Most people don’t go after any goals.
Ever. Some people will strive after one and just one. They may or may not achieve it. Fewer achieve a good sized goal and dare to go after another (successful people). A small percentage will observe the process they used for achieving one goal, improve it while achieving another and they just keep learning, growing and striding after bigger things in life. This last group are the highly successful. (Example I used above with the 4 goals and seasons).
So what can we do during this time of “What now?” if this was the first real goal we’ve managed to achieve or we are not currently pursuing other goals too.
You can do a lot of things during this phase actually.
Here is what I recommend:
- Pull out your list of life goals and bucket list. Did this goal you just achieved help you make any progress on one of the items on either list? (If no, then you just achieved a goal without a bigger purpose.)
- What can you add to both lists? Take some time to think about what you would like to do in your life, who you’d like to become, what interests you that you’d like to learn more about.
- Think about this goal you just achieved in greater detail.
Why did you pick this goal to go after?
Who were you when you started?
Who have you become in the process?
What skills and experience did you gain?
Who did you meet in regards to this goal?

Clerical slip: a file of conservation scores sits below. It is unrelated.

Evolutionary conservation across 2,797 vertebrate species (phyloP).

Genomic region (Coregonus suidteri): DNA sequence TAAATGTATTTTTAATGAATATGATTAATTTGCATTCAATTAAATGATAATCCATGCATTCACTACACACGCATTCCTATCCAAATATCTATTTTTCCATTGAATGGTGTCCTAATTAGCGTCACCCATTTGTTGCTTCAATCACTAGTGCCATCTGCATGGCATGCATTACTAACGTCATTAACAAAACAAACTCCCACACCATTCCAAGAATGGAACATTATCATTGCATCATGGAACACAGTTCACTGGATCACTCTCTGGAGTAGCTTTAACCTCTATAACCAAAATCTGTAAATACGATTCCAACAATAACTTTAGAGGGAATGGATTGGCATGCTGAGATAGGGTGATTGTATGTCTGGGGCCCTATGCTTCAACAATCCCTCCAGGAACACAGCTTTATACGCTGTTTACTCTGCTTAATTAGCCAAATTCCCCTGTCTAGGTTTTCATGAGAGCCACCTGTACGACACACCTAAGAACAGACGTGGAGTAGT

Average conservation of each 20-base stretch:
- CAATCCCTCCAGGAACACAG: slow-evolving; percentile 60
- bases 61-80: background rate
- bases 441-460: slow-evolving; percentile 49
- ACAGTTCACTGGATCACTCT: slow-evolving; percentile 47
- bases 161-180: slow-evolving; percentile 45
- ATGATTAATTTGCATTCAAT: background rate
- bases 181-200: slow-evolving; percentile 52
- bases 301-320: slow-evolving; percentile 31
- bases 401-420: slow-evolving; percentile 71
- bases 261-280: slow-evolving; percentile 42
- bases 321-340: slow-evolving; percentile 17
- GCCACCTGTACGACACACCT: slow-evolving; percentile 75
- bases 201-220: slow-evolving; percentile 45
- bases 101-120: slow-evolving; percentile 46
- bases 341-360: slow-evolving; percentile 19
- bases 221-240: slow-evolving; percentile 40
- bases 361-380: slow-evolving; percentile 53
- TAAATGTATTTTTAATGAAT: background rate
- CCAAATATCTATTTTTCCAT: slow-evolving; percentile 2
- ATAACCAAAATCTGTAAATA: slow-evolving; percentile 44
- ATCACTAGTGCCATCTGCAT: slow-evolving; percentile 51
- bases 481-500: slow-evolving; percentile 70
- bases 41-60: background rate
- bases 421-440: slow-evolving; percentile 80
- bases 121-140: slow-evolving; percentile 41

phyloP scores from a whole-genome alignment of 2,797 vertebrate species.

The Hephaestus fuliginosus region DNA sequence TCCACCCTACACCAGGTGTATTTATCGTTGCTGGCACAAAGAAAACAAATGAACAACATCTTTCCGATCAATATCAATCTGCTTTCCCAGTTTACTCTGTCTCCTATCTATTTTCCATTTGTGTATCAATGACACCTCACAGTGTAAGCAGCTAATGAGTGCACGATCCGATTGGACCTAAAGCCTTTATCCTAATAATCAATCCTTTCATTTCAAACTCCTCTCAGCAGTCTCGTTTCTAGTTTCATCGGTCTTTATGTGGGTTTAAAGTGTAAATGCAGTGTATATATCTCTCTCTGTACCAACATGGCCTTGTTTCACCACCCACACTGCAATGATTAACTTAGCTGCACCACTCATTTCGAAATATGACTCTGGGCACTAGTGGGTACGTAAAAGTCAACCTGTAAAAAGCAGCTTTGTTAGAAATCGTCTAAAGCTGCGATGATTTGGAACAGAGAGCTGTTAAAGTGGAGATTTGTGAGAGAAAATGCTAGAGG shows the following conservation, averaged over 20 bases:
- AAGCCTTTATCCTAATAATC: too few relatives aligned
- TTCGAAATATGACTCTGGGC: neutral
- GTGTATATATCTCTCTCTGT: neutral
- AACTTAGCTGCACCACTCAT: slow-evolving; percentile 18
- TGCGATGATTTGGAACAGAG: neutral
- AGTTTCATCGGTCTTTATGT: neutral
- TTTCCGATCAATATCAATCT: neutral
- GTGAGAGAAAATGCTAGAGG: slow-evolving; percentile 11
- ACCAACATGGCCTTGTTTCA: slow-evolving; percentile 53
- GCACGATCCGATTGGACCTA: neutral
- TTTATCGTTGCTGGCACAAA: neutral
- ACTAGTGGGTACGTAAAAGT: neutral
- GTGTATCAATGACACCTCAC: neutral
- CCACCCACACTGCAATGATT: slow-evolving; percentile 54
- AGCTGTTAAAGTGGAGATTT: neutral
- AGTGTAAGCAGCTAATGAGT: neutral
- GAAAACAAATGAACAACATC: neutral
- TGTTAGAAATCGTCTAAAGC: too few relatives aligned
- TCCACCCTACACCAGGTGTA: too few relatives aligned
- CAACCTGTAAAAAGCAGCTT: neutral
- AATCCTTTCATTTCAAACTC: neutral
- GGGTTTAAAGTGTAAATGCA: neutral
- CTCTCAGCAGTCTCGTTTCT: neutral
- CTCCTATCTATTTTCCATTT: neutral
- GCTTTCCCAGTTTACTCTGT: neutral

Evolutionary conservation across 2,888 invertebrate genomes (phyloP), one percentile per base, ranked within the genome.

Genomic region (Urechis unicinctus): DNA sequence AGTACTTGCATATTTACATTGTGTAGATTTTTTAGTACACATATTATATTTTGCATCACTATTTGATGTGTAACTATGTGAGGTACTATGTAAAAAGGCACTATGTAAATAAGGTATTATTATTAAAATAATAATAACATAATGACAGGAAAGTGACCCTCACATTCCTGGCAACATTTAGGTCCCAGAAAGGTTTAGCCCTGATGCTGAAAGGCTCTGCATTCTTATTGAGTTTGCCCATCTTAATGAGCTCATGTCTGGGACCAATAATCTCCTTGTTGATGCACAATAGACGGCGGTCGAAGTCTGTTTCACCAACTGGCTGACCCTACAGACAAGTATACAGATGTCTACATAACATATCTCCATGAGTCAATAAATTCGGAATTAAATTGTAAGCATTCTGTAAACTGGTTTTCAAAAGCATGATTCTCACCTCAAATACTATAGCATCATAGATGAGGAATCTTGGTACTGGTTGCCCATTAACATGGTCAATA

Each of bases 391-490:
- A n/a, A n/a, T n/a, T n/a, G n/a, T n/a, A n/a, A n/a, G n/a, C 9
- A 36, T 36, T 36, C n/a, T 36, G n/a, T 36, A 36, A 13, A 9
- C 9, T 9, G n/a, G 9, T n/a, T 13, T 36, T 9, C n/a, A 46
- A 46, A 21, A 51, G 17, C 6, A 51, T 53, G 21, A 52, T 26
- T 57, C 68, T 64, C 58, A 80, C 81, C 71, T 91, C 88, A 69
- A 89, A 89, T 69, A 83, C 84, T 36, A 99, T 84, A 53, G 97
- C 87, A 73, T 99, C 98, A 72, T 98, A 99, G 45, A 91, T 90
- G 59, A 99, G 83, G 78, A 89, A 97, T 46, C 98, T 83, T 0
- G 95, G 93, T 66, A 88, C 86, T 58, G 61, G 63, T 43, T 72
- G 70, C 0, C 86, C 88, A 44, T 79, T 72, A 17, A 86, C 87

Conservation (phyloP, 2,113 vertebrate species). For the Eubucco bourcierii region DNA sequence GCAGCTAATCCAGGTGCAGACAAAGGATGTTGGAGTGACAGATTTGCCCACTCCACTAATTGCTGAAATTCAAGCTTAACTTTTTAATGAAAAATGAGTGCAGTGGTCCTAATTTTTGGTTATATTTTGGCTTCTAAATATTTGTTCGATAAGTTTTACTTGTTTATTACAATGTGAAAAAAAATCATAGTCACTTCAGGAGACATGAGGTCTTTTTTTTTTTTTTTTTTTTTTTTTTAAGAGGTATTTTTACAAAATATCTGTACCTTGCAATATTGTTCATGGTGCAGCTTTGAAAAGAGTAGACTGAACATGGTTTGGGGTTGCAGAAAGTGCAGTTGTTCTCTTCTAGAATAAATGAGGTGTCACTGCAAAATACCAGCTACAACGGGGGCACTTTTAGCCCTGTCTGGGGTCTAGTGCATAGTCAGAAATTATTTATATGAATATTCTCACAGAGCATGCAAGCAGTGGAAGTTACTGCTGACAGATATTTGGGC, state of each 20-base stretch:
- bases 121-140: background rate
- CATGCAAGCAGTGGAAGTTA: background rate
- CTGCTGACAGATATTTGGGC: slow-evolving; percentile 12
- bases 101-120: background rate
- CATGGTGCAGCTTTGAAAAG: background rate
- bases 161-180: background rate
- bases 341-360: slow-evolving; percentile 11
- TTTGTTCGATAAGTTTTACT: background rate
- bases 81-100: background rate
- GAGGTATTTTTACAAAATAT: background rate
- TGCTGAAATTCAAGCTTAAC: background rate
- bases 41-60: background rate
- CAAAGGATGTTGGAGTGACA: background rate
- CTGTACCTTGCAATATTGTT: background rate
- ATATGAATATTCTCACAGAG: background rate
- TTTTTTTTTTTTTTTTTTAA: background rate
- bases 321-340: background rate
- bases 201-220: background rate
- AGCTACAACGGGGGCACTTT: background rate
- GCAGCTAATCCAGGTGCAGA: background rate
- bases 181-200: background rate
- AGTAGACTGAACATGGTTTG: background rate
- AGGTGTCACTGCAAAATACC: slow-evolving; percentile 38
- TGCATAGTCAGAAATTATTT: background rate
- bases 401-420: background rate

What were the steps you took to achieve it?
What were the challenges you faced along the way and how did you handle them?
What could you have done differently or better?
Would you pursue a similar goal in the future and why?
(Ask yourself these kinds of questions and write down your answers. You can use this information to help you plan for and achieve other goals down the road.)
4. Look at your calendar for the next year or so. How busy are you? Is it realistic for you to go after another goal? How can you incorporate another goal into your schedule?If you are wanting to go after another goal (utilize the momentum you’ve been building), pick one from the list you made and test it out time wise. Think about how long it might take you to achieve it, what steps are required of you by the goal and so on. See if it will fit well into your coming year. If so, awesome! If it doesn’t seem to match well – pick an easier one and select a duration of time during the coming year when it will work best for you to go after it.